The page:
“The Never-Ending Journey: A Monolingual Mother’s Quest to Raise a Bilingual Child” by Llacey Simmons, founder of the blog Our 21st Century.
“Chinese! Are you serious?”
Those were the first words I heard when I shared my life changing decision to raise a bilingual child.
It was March 2013, and I had already mapped out every educational decision for my then four-month-old son. He would learn Chinese, go to a STEM focused preschool, then a prominent private school, and the rest would all fall in place. To be fair, choosing to teach my son Chinese was an unorthodox decision. I’m African American and his father is a red-headed White guy. Needless to say, our exposure to Chinese or foreign languages was very limited. Outside of the required Spanish classes required in high school, his father and I didn’t know the first thing about raising a bilingual child.
I was up for the challenge. But his father wanted nothing of it.
I’m always asked, “Why Chinese?” People see me and my biracial son and the questions start flying. So let me explain…
When I was pregnant I knew I wanted to teach my son a second language, but didn’t know which one. It was at 3 am in the midst of an intense research binge that I came across a list of “critical languages.” These were languages that serve an importance in our country’s national defense – languages colleges would give scholarships for. On the list was Chinese, Arabic, Russian, Korean, Hindi, and a few others. Chinese and Arabic immediately stood out to me.
I went back online and searched for studies on each language, ones that would help me differentiate the benefits and pros/cons of each. I was amazed at the research on Chinese. I came across study after study that showed that Chinese could boost mathematical fluency and that the Chinese language inherently teaches addition. As a math nerd by heart, I was instantly drawn to Chinese.
So, step one for my son – he had to learn Chinese!
I scoured the internet and found the perfect Mommy & Tot class to begin my son’s Chinese exposure. But at the time, as a single mom, sharing custody with his father meant I had to get his consent. His dad had been hands-off with everything else, so why not this? I needed him to agree and to take him to the classes on “his weekends.” I was so sure that this would be a walk in the park.
But, I was wrong.
I approached the topic of raising a bilingual child with caution and tried to appeal to his fatherly side.
“Don’t you want the best for our son?” I started off, to which he immediately agreed.
“Did you know bilingual kids score higher on the SAT?” He seemed slightly interested, and no objections yet.
And, then…it came.
“Not again with this…No! I want to be able to speak with my son!”
For him, learning another language was a “comical” topic. Something that wasn’t important and could be shelved for middle school when it was mandatory. But for me, raising a bilingual child was very important because it was the fabric that I wanted my son’s educational foundation and view of the world to be built on.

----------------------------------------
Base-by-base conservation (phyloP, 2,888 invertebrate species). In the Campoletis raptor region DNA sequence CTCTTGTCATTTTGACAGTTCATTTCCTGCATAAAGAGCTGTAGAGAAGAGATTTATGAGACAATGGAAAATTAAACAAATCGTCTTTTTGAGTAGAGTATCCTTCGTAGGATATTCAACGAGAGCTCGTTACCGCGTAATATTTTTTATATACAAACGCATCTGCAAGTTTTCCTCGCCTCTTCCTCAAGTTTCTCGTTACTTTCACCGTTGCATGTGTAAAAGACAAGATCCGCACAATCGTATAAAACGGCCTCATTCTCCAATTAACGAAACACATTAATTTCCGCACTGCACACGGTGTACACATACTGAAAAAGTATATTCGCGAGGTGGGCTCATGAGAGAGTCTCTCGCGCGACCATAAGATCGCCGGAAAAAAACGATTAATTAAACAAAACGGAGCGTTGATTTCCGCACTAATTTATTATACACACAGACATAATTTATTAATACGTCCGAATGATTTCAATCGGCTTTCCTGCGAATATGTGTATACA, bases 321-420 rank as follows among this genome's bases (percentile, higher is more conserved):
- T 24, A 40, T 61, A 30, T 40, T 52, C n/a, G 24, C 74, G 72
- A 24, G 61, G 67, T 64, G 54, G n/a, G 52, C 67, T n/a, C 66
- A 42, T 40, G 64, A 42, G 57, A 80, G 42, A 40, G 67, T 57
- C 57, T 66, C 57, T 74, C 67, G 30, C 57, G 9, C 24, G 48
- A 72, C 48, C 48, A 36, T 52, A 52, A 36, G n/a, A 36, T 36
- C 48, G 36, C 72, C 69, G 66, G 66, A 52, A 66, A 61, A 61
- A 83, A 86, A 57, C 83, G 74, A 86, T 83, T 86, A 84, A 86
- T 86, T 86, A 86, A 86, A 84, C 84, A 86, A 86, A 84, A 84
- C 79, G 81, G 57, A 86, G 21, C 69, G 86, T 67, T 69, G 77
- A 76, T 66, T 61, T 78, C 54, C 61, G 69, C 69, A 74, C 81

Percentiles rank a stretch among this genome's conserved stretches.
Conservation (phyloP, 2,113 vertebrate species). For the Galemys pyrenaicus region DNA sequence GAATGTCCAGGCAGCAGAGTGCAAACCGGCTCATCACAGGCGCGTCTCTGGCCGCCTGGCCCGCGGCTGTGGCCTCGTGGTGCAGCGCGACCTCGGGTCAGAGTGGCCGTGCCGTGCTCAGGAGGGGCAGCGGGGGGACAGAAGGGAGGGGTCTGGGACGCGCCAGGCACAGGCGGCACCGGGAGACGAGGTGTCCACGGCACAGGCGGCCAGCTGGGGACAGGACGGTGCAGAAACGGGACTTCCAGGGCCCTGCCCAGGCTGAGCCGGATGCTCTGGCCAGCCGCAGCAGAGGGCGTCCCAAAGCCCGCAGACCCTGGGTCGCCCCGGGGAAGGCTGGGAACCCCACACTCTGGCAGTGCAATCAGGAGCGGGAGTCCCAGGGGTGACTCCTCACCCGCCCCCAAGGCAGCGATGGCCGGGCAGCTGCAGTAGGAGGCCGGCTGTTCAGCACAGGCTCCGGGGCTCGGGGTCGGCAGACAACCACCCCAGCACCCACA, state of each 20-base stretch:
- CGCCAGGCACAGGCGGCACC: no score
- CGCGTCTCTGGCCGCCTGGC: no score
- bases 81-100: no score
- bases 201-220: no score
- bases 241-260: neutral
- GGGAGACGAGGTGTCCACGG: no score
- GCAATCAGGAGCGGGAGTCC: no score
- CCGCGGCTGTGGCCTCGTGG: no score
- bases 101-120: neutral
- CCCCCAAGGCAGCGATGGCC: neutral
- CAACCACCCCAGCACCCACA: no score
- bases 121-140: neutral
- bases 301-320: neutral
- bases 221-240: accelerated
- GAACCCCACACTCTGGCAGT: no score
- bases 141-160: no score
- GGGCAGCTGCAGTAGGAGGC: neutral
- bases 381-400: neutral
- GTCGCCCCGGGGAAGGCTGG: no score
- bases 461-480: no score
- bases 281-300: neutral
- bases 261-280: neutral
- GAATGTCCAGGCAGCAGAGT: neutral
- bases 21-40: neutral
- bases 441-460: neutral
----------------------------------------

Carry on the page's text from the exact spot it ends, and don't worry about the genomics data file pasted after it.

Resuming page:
As a monolingual mom, I knew I could help my son master the ins and outs of the English language, but that’s where my linguistic skills stopped. I had done hours of research and read every article about bilingualism I could find. But it didn’t matter to his father. To him, it was a waste of time and nothing really to take seriously.
Just as I could recite dozens of benefits, he could outline even more objections. See my comebacks below.
- We don’t have the money – I thought of creative ways to save money
- We don’t have the time – I gave up my 9-5 job for a freelance gig so I was home all the time
- It will delay his language – I found this study that opened his eyes a bit
- He’s a baby, you’ll confuse him – I went back to the drawing board and dug up this article
- We won’t know what they’re saying – yes, true, so I gave him this point
- We can’t help him with the language – again, true, so I hired a Chinese nanny
- He won’t ever use it anyway – I found a few Chinese playmates for him to practice with
If you’re exploring another language for your child, you may have run up against these same objections or have considered them yourself. I would challenge you to think about the What Ifs. I did, and it helped me to see the bigger picture. Choosing to teach your child another language takes commitment, and letting those seeds of doubt creep in can make the bilingual journey more challenging.
For the first three years, I wasn’t sure if I was getting my son enough exposure and did doubt if my investment in Chinese was worth the cost.
Then one day my son left me speechless.
We were at a restaurant and a couple overheard my son playing a Chinese app. They stopped by our table on their way out of the restaurant, excused themselves, and asked if my son was learning Chinese. I smiled back and replied that he had been taking lessons since he was an infant. The husband stooped down to my son’s level, said something to him in Chinese…and my heart sank.
In that moment I feared my son would not know how to respond, or even worse, that I had “wasted” money on teachers who hadn’t taught him enough Chinese. But for the next five minutes, my son, a child from two monolingual parents, carried a conversation with a stranger in Chinese. The husband stood up, came over to me, patted me on the shoulder and said, “You’re doing a great job with him. His Chinese is impressive!”